Written by Tony Clark
In 2000, my wife and I sold our home and purchased another, in a different suburb. At our new home, my wife wanted to install a swimming pool; I wanted to install Solar panels and a Grid Connect Inverter. We both ended up having what we wanted, although I ended up being the one to clean the pool.
We installed a 1500Wp system on the roof of the garage, which comprised 15 100Wp Shell solar panels and a Selectronic SEAG 1500 inverter. The solar panels were installed on a frame, which allowed them to be elevated in winter, and lowered for summer, to maximize power generation during those seasons.
This was very reliable, even surviving a thunderstorm, which destroyed the power meter at our house.
In 2006, we changed homes again, buying a “solar oriented” rammed earth home. An environmental engineer built this house in 1984.
The buyers of our previous home did not want to pay extra for the solar power system, so I removed it an reinstalled the solar panels at our new home.
I retained the ability to elevate and lower the panels to maximize seasonal power generation.
Stand alone Solar Power
I was unable to get the Grid connect inverter working satisfactorily, and we were on a “spur line” which had no alternate route for the power feed, so I decided to build a stand alone power system, using second hand flooded batteries, rated at 600AH over 10 hours, from a telecommunications site. These batteries were already 15 years old, but should still have some life left in them for this application.
I installed the batteries in 2 rows in our garage (a double width garage) but with the batteries in place, there was only room for one vehicle (my wife’s).
I purchased an Outback MX-60 MPPT battery charger to manage the power from the solar panels and charge the 48V battery bank. This allowed me to retain the previous configuration of the solar array as 3 series panel strings (5 in parallel). The Maximum Power point for this array was approximately 90V (dependant on solar insolation, temperature and time of day).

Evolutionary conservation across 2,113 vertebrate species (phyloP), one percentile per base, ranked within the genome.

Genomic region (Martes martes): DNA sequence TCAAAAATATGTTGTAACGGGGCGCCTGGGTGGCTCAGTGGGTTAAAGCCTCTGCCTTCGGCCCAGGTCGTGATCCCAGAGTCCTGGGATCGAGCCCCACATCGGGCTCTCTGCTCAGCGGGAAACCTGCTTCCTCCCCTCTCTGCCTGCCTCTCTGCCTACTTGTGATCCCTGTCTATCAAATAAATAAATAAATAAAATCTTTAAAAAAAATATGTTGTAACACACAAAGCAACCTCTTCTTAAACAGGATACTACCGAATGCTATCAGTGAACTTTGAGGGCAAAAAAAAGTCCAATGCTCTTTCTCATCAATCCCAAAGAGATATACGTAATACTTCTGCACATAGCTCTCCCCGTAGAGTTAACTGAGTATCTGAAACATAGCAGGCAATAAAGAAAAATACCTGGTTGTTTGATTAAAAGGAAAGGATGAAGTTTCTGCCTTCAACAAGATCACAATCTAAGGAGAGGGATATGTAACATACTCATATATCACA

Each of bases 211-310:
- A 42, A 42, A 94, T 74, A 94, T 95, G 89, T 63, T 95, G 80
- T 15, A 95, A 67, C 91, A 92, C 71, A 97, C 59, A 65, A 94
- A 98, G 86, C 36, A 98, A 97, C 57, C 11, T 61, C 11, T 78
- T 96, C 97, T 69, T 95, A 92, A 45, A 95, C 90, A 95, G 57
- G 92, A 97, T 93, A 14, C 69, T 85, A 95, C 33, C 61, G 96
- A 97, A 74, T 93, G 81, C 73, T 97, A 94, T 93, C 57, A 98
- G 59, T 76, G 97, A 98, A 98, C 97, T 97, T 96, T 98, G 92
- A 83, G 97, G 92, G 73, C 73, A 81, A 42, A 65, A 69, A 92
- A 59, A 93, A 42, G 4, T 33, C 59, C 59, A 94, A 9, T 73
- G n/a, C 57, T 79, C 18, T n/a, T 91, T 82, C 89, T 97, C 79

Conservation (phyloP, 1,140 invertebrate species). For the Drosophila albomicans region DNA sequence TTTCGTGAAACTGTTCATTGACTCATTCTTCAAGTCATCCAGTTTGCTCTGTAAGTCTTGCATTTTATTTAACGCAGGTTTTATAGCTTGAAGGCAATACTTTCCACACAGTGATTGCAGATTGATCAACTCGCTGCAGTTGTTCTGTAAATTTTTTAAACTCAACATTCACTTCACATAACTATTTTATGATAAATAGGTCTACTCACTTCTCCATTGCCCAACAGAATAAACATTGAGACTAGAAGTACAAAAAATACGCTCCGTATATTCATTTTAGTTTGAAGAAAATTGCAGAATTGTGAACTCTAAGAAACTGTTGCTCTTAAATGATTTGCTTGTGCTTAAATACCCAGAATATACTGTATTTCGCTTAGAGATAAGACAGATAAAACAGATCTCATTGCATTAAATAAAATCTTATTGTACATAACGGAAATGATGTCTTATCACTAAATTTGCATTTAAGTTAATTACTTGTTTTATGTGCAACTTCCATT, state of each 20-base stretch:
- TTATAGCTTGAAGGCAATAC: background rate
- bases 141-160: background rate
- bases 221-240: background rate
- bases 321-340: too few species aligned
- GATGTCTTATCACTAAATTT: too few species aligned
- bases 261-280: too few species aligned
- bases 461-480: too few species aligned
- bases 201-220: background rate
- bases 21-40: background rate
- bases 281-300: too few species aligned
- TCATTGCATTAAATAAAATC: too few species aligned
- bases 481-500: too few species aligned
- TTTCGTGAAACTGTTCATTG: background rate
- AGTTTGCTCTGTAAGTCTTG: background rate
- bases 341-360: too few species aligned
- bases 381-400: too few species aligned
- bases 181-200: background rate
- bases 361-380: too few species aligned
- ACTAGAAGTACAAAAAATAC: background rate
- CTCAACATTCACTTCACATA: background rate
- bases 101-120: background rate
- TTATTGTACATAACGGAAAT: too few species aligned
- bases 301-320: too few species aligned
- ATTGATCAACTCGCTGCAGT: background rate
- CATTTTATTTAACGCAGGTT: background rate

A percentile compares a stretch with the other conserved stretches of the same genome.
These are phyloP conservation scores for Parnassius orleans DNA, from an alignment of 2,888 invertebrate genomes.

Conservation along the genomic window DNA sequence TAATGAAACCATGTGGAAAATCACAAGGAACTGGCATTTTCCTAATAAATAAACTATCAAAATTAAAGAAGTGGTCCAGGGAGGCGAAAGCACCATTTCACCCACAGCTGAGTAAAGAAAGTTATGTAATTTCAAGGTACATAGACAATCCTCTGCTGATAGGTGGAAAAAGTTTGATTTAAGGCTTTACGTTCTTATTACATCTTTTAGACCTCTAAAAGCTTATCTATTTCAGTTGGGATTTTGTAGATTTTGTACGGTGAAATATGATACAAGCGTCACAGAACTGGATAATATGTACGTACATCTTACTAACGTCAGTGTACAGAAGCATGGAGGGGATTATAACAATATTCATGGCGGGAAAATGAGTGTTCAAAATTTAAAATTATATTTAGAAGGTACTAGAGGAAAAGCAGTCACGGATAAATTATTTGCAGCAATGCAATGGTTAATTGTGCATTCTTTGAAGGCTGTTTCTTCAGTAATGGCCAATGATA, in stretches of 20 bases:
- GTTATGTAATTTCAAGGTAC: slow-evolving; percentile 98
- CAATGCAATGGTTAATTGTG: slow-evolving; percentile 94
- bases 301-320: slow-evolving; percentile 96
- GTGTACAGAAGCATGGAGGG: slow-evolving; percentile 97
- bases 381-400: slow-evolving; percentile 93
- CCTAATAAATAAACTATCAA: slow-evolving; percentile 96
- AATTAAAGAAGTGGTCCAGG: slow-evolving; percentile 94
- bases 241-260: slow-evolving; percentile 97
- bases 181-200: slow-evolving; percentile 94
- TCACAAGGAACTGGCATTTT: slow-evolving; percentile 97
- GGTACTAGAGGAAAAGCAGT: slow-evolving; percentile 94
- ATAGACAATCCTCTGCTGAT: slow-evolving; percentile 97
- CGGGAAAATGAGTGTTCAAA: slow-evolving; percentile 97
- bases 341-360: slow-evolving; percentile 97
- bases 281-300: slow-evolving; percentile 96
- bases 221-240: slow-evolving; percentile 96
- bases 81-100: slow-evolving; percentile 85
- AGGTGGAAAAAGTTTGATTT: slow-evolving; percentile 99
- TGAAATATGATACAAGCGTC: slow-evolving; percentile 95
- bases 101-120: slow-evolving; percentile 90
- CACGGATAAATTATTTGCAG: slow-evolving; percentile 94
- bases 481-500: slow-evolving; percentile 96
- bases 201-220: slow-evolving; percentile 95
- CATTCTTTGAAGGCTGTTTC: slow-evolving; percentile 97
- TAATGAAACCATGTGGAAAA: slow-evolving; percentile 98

I also purchased a Selectronics SX 42 inverter and current shunts to allow its “state of charge” function to provide this information to us. This allowed us to draw up to 4.2KW for up to 30 minutes before it would de-rate to 3.6KW output. When my wife used the Clothes drier and the electric kettle (2.5KW) at the same time, it shut down due to overload. My wife has adjusted to using the kettle on the gas cooker for heating water.
Non-solar powered loads
As our home has 3-phase power connected and we use 3 phase power for water pumps for drinking water and for garden water (from a bore hole), we decided to retain the mains for these pumps, the oven, air conditioner and for the solar hot water booster element. As we have a wood fuelled heating fire fitted with a “wet back” to provide water heating during winter, electric boosting is not used at all.
I devised a switching system, where all phases were connected to the AC Distribution in our house when the switch is set to “Mains Power”, but selected loads are connected to the inverter source, when the switch is set to “Solar Inverter”. An “Off” position is used between these, to prevent connection of the mains to the inverter output (this would destroy the inverter as it is not rated for mains connection).
Our neighbour is a licensed electrical contractor who specializes in industrial electrical contracting, but he was interested in my project, so he offered to wire up the inverter and switches.
The 1.5KWp solar array was not able to supply our daily power usage, so I have added solar panels in 2 stages over 3 years, to bring the total stand alone capacity to 3.6KWp. This easily provides between 10 and 14 KWH to our battery bank on clear days, even in winter.
On clear days, at any time of year, this system provides more than enough power for our usage. Where a cloudy day is followed by clear days, the battery capacity is recovered within 2 or 3 days of fine weather. Where there are 2 or 3 cloudy days in a row, we switch to Mains during the “Off Peak” periods of the Time of Use metering scheme, to minimise the cost of power used.